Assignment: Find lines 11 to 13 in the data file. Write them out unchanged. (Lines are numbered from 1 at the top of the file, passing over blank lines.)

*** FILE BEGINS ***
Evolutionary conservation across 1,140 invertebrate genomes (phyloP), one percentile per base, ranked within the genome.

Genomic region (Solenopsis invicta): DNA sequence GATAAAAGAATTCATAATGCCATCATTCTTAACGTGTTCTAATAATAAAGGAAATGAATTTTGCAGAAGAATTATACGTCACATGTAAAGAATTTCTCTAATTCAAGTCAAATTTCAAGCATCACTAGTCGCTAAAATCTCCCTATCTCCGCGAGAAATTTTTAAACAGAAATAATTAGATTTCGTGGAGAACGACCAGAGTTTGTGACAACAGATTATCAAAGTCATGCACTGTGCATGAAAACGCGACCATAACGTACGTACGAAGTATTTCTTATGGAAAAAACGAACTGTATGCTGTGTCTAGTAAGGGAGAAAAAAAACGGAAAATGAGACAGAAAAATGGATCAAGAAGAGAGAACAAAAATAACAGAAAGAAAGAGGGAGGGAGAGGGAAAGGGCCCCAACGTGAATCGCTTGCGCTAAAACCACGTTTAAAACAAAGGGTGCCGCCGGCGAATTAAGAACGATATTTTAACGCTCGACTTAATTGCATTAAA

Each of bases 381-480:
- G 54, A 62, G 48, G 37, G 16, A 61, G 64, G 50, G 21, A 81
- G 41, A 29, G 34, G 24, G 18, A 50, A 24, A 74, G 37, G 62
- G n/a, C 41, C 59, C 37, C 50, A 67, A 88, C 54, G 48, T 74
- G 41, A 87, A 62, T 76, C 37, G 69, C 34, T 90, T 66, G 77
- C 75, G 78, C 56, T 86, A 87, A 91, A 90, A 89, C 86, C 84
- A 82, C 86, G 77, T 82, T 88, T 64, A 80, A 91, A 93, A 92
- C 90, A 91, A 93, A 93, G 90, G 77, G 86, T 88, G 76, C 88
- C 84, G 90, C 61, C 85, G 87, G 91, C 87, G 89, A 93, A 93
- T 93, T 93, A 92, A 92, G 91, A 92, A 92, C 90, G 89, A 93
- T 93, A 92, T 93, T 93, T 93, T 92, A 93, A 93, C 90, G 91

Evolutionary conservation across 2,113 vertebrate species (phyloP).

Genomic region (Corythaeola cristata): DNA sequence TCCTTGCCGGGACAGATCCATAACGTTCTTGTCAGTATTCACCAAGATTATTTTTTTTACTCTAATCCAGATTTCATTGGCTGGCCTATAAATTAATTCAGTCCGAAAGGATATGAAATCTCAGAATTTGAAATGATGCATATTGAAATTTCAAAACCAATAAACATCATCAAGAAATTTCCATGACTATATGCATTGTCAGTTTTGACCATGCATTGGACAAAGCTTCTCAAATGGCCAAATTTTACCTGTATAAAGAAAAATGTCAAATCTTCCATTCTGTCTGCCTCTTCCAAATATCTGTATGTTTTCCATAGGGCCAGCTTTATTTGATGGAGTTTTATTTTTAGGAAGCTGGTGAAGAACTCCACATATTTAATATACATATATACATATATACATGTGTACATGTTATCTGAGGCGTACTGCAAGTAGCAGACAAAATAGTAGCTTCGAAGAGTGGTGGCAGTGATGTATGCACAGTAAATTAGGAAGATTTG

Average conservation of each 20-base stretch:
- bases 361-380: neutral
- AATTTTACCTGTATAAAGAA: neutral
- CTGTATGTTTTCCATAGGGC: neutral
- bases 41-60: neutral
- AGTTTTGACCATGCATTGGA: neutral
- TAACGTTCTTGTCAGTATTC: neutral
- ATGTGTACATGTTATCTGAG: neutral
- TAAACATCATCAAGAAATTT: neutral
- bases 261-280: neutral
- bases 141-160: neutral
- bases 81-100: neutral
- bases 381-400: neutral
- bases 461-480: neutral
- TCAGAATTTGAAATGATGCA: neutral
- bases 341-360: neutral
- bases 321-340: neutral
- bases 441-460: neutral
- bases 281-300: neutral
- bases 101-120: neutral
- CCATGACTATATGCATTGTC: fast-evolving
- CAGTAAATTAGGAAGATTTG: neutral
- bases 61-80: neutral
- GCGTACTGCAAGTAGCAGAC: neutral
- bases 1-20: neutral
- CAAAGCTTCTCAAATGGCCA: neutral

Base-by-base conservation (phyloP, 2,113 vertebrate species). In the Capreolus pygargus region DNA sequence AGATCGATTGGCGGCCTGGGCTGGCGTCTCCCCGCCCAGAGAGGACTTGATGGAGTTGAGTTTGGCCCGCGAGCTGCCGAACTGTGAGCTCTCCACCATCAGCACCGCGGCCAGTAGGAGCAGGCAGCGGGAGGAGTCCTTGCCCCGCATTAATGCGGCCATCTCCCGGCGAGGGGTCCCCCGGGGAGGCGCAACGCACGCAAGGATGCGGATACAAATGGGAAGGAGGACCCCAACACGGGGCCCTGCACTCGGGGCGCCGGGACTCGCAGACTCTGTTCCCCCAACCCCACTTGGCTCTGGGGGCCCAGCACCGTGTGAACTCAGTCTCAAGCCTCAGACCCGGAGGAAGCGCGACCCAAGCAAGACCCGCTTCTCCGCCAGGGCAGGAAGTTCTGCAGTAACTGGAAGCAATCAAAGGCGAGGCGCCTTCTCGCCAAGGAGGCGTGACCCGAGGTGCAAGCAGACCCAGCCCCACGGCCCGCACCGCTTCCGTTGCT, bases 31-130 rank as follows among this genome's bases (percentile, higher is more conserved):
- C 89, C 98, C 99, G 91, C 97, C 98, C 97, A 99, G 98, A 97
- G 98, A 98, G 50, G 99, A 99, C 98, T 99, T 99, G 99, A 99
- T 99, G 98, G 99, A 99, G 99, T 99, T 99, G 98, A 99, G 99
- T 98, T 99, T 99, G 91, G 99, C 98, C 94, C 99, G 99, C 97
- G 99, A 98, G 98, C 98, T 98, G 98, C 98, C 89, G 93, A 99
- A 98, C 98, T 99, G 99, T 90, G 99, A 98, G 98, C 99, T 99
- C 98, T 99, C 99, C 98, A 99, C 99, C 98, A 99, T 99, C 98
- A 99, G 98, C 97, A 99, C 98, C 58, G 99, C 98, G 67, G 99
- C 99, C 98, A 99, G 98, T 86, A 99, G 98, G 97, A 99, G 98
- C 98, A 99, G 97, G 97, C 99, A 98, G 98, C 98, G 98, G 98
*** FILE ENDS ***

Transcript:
- C 84, G 90, C 61, C 85, G 87, G 91, C 87, G 89, A 93, A 93
- T 93, T 93, A 92, A 92, G 91, A 92, A 92, C 90, G 89, A 93
- T 93, A 92, T 93, T 93, T 93, T 92, A 93, A 93, C 90, G 91